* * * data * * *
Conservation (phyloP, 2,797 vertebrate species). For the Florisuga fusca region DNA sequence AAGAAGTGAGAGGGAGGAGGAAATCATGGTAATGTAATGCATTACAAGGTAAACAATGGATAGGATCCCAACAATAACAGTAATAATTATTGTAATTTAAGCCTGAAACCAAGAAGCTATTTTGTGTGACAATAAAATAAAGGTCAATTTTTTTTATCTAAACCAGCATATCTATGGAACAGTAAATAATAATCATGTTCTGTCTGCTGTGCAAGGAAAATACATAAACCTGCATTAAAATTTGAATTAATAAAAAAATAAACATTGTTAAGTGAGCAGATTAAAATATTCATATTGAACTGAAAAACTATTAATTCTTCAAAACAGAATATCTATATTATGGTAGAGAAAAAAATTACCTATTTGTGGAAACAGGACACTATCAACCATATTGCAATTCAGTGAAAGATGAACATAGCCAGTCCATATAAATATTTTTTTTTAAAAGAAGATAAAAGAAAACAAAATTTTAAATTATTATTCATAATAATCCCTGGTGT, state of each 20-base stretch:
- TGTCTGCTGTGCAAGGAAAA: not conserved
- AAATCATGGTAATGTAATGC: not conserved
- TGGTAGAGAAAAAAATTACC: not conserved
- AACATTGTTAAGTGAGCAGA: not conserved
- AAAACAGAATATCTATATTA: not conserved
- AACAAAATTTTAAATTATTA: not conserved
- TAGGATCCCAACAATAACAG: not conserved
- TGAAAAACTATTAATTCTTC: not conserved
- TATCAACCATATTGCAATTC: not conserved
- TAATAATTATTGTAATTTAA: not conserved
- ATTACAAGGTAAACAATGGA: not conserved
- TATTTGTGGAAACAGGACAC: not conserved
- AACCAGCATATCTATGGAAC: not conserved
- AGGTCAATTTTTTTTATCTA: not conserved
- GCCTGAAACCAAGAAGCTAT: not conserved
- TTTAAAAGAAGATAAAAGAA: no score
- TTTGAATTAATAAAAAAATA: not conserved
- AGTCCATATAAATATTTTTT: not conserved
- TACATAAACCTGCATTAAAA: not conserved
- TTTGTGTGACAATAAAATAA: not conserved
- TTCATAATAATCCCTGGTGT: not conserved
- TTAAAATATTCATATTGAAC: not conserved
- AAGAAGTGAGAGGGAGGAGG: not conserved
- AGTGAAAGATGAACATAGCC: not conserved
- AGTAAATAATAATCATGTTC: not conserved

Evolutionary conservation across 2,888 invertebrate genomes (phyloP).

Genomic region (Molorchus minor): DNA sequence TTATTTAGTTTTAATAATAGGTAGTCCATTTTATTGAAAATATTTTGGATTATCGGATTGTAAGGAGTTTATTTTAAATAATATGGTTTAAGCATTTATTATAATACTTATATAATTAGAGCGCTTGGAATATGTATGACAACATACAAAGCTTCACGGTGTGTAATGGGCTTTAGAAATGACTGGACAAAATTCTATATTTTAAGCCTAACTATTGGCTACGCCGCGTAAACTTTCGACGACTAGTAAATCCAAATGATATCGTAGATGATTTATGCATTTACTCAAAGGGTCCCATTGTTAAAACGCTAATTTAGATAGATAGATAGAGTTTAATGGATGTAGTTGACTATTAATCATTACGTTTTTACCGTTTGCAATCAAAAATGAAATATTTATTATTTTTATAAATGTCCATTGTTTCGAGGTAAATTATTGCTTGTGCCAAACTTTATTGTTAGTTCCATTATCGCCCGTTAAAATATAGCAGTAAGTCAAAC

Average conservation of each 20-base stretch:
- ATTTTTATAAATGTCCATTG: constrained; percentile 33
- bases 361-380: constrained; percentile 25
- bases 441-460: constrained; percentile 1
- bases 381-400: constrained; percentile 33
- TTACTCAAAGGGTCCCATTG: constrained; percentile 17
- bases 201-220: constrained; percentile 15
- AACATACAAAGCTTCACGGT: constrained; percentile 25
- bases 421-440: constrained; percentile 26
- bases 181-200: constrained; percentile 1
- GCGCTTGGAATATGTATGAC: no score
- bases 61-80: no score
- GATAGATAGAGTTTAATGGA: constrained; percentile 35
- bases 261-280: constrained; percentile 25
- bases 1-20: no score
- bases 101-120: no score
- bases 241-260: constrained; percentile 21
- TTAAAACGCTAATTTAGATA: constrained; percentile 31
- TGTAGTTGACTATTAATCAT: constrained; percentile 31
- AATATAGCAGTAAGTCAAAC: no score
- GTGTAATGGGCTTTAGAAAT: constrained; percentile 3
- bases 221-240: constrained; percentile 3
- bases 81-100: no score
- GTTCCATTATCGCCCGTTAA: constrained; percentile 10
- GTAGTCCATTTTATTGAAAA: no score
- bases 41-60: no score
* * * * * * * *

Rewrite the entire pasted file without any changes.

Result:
Conservation (phyloP, 2,797 vertebrate species). For the Florisuga fusca region DNA sequence AAGAAGTGAGAGGGAGGAGGAAATCATGGTAATGTAATGCATTACAAGGTAAACAATGGATAGGATCCCAACAATAACAGTAATAATTATTGTAATTTAAGCCTGAAACCAAGAAGCTATTTTGTGTGACAATAAAATAAAGGTCAATTTTTTTTATCTAAACCAGCATATCTATGGAACAGTAAATAATAATCATGTTCTGTCTGCTGTGCAAGGAAAATACATAAACCTGCATTAAAATTTGAATTAATAAAAAAATAAACATTGTTAAGTGAGCAGATTAAAATATTCATATTGAACTGAAAAACTATTAATTCTTCAAAACAGAATATCTATATTATGGTAGAGAAAAAAATTACCTATTTGTGGAAACAGGACACTATCAACCATATTGCAATTCAGTGAAAGATGAACATAGCCAGTCCATATAAATATTTTTTTTTAAAAGAAGATAAAAGAAAACAAAATTTTAAATTATTATTCATAATAATCCCTGGTGT, state of each 20-base stretch:
- TGTCTGCTGTGCAAGGAAAA: not conserved
- AAATCATGGTAATGTAATGC: not conserved
- TGGTAGAGAAAAAAATTACC: not conserved
- AACATTGTTAAGTGAGCAGA: not conserved
- AAAACAGAATATCTATATTA: not conserved
- AACAAAATTTTAAATTATTA: not conserved
- TAGGATCCCAACAATAACAG: not conserved
- TGAAAAACTATTAATTCTTC: not conserved
- TATCAACCATATTGCAATTC: not conserved
- TAATAATTATTGTAATTTAA: not conserved
- ATTACAAGGTAAACAATGGA: not conserved
- TATTTGTGGAAACAGGACAC: not conserved
- AACCAGCATATCTATGGAAC: not conserved
- AGGTCAATTTTTTTTATCTA: not conserved
- GCCTGAAACCAAGAAGCTAT: not conserved
- TTTAAAAGAAGATAAAAGAA: no score
- TTTGAATTAATAAAAAAATA: not conserved
- AGTCCATATAAATATTTTTT: not conserved
- TACATAAACCTGCATTAAAA: not conserved
- TTTGTGTGACAATAAAATAA: not conserved
- TTCATAATAATCCCTGGTGT: not conserved
- TTAAAATATTCATATTGAAC: not conserved
- AAGAAGTGAGAGGGAGGAGG: not conserved
- AGTGAAAGATGAACATAGCC: not conserved
- AGTAAATAATAATCATGTTC: not conserved

Evolutionary conservation across 2,888 invertebrate genomes (phyloP).

Genomic region (Molorchus minor): DNA sequence TTATTTAGTTTTAATAATAGGTAGTCCATTTTATTGAAAATATTTTGGATTATCGGATTGTAAGGAGTTTATTTTAAATAATATGGTTTAAGCATTTATTATAATACTTATATAATTAGAGCGCTTGGAATATGTATGACAACATACAAAGCTTCACGGTGTGTAATGGGCTTTAGAAATGACTGGACAAAATTCTATATTTTAAGCCTAACTATTGGCTACGCCGCGTAAACTTTCGACGACTAGTAAATCCAAATGATATCGTAGATGATTTATGCATTTACTCAAAGGGTCCCATTGTTAAAACGCTAATTTAGATAGATAGATAGAGTTTAATGGATGTAGTTGACTATTAATCATTACGTTTTTACCGTTTGCAATCAAAAATGAAATATTTATTATTTTTATAAATGTCCATTGTTTCGAGGTAAATTATTGCTTGTGCCAAACTTTATTGTTAGTTCCATTATCGCCCGTTAAAATATAGCAGTAAGTCAAAC

Average conservation of each 20-base stretch:
- ATTTTTATAAATGTCCATTG: constrained; percentile 33
- bases 361-380: constrained; percentile 25
- bases 441-460: constrained; percentile 1
- bases 381-400: constrained; percentile 33
- TTACTCAAAGGGTCCCATTG: constrained; percentile 17
- bases 201-220: constrained; percentile 15
- AACATACAAAGCTTCACGGT: constrained; percentile 25
- bases 421-440: constrained; percentile 26
- bases 181-200: constrained; percentile 1
- GCGCTTGGAATATGTATGAC: no score
- bases 61-80: no score
- GATAGATAGAGTTTAATGGA: constrained; percentile 35
- bases 261-280: constrained; percentile 25
- bases 1-20: no score
- bases 101-120: no score
- bases 241-260: constrained; percentile 21
- TTAAAACGCTAATTTAGATA: constrained; percentile 31
- TGTAGTTGACTATTAATCAT: constrained; percentile 31
- AATATAGCAGTAAGTCAAAC: no score
- GTGTAATGGGCTTTAGAAAT: constrained; percentile 3
- bases 221-240: constrained; percentile 3
- bases 81-100: no score
- GTTCCATTATCGCCCGTTAA: constrained; percentile 10
- GTAGTCCATTTTATTGAAAA: no score
- bases 41-60: no score